Help on the way for Shelby County Clerk Wanda Halbert
MEMPHIS, Tenn. (WMC) - The future of the five Shelby County Clerk’s Office locations is up in the air.
Between expired leases, empty buildings and staff not yet hired, Shelby County Clerk Wanda Halbert has a lot of work to do. Luckily, help is on the way.
More than a few cars in Shelby County are driving around with expired tags. The dread of standing in long lines at the clerk’s office is greater than the fear of getting a ticket for some Memphians. Shelby County Commissioners said they’ve heard numerous constituent complaints.
They asked Clerk Wanda Halbert during a committee meeting on Wednesday, March 29, what is taking so long to fix what ails her department.
One commissioner even asked her to step down.
“Is it not time to step aside in the interest of our constituents and the turmoil that we’ve put them through?” asked Commissioner Mick Wright.
“Absolutely not,” Clerk Halbert replied, “I’m not going anywhere.”
The embattled clerk rejected Commissioner Wright’s call to resign.
The focus now is to make sure no more county clerk branches close.
“Poplar and Highland will stay open. It will move,” Halbert told the commission.
She said the Poplar Plaza office will move into a new spot in the shopping center by the Kroger.
The current lease expires in 90 days.
No new lease has been signed yet, and Halbert gave no timeline for getting the new spot operational.
She also proposed opening an additional location in the old Regions Bank on Quince at Perkins but gave no timeline for renovating that building or hiring employees.
”What date should we expect Riverdale to open?” asked Commissioner Shante Avant, “because if we are closing another facility and you have yet to open the Riverdale facility, we have an additional compression issue.”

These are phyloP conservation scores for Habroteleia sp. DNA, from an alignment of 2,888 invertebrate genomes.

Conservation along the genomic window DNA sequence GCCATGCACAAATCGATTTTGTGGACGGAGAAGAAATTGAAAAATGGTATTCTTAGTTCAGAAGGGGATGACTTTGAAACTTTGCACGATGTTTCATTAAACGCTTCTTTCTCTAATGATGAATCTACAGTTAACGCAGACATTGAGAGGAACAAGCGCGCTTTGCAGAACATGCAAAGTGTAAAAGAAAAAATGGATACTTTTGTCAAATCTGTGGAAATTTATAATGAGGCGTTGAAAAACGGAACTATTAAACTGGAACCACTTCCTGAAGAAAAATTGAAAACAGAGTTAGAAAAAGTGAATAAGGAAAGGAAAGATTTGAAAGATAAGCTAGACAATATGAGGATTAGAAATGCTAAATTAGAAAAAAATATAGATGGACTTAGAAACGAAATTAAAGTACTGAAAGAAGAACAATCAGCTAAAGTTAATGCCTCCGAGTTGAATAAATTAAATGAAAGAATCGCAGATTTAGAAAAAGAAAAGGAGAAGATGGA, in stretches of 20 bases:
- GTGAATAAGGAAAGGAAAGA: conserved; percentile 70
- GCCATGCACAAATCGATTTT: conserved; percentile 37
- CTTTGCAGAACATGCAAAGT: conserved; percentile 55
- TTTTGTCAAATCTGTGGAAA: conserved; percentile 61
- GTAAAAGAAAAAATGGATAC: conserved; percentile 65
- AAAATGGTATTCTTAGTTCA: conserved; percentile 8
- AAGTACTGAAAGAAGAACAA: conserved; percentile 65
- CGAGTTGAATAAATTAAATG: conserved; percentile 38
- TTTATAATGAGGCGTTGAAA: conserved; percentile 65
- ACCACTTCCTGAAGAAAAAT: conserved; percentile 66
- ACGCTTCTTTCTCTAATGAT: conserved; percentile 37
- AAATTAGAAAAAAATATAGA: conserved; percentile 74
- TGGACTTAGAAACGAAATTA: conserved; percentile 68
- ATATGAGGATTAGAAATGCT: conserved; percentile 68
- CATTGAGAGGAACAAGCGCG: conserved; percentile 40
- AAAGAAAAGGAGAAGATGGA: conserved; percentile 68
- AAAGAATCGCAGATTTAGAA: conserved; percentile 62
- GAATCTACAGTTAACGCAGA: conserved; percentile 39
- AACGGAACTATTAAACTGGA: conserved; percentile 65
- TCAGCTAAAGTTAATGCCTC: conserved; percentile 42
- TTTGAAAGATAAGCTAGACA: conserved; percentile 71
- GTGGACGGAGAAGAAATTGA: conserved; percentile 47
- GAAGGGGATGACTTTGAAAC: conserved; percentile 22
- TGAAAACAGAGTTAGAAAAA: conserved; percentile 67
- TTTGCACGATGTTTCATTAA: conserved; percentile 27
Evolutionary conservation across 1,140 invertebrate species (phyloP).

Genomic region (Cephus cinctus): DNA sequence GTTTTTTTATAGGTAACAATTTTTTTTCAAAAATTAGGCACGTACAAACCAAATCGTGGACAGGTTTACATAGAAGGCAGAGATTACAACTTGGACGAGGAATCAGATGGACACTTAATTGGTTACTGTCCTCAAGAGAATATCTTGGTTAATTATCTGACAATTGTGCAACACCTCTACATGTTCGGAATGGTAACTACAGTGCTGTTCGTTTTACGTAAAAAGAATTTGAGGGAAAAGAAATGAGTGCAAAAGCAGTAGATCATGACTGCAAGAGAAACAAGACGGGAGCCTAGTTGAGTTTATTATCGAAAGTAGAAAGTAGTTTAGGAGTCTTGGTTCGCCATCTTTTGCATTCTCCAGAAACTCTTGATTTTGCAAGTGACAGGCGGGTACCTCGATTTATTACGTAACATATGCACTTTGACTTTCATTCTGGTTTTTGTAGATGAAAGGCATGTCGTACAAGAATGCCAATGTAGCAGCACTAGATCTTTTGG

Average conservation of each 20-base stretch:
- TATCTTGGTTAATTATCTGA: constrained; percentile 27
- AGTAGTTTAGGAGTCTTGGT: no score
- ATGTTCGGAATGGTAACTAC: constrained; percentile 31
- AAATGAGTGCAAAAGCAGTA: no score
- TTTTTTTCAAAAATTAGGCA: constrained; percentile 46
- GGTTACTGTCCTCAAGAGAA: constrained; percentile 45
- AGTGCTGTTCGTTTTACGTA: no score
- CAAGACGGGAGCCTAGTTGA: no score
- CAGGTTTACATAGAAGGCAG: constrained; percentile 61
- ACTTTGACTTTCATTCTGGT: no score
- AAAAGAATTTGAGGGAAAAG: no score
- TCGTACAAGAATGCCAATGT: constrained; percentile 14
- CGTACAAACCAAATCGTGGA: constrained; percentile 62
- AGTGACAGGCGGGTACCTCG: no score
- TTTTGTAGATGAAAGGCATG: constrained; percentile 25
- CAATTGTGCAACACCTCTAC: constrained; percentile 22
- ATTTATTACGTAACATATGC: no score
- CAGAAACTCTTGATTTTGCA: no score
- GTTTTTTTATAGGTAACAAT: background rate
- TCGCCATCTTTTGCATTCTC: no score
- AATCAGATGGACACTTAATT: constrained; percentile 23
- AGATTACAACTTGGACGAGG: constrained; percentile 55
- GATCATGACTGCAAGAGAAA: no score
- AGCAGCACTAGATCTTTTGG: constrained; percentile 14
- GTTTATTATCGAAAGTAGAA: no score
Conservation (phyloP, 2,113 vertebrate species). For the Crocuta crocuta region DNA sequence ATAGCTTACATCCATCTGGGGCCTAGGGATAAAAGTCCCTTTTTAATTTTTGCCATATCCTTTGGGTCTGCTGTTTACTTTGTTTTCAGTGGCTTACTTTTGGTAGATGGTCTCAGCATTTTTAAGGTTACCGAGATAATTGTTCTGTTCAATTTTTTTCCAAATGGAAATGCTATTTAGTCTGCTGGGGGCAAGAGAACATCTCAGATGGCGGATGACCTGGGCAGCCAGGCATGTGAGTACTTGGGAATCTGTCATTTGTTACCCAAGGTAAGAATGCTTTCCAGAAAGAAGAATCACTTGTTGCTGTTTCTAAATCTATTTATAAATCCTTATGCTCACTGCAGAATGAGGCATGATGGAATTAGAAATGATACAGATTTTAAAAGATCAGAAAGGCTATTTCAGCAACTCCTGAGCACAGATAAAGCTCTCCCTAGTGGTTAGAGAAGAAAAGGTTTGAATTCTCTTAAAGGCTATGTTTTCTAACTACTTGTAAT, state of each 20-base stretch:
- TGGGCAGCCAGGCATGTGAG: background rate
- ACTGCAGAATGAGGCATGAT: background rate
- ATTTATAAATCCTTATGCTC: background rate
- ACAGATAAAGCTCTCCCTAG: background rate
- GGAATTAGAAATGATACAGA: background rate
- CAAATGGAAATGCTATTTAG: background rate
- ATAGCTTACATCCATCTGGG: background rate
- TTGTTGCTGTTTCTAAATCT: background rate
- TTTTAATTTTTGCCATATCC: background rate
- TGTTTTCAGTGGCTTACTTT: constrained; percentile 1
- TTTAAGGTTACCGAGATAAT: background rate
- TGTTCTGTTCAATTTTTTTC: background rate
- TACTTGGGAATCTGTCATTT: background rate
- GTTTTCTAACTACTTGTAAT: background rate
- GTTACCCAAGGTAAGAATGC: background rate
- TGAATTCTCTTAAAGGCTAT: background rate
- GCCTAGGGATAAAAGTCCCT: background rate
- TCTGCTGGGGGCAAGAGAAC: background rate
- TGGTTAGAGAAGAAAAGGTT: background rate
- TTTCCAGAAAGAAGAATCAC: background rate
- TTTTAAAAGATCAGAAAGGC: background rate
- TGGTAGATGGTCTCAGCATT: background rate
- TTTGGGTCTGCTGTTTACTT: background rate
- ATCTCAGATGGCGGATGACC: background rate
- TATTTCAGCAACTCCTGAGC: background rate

Clerk Halbert couldn’t provide an opening date for the Riverdale branch in Southeast Memphis.
It was supposed to go online after the Germantown branch of the Shelby County Clerk’s Office closed due to eviction in 2020.
”We’re upset because of long lines? We’ve always had long lines,” Halbert told commissioners. “They just weren’t as long as they are today because you were allowed to stand cheek to cheek, shoulder to shoulder. We can’t do that. COVID is not gone.”
Halbert said some delays are because the satellite offices don’t meet ADA regulations or fire code.
But Shelby County Public Works Director Cliff Norvell said all locations are in compliance.
Halbert also said she wasn’t allowed to hire staff for Riverdale until other locations were fully staffed. Shelby County Human Resources Director Gerald Thornton says that is not the case.
“HR has never told anyone that they cannot hire anyone,” Thornton told the commissioners.
And the commission learned that the lease on the Whitehaven clerk’s office has already expired, the county now going month to month on the space.
Halbert, who served the community as a Memphis City School Board member and as a Memphis City councilwoman, and has logged five years now as the Shelby County Clerk, promised collaboration to address the problems.
“Whatever we need to do to work with this administration, this county commission, we’re willing to do that,” she said.
The Shelby County Commission also found out the county spent $53,000 on an audit of the Shelby County Clerk’s Office. Yet the commission has not seen the results of that audit.
So, what’s next for the Clerk’s Office?
Commission Chairman Mickell Lowery said he’ll announce this Thursday the special advisor who’s going to help Clerk Halbert.
The Shelby County Commission voted in February to hire someone to assist Halbert and provide a progress report to the commission within 90 days.
The position comes with a six-figure salary.
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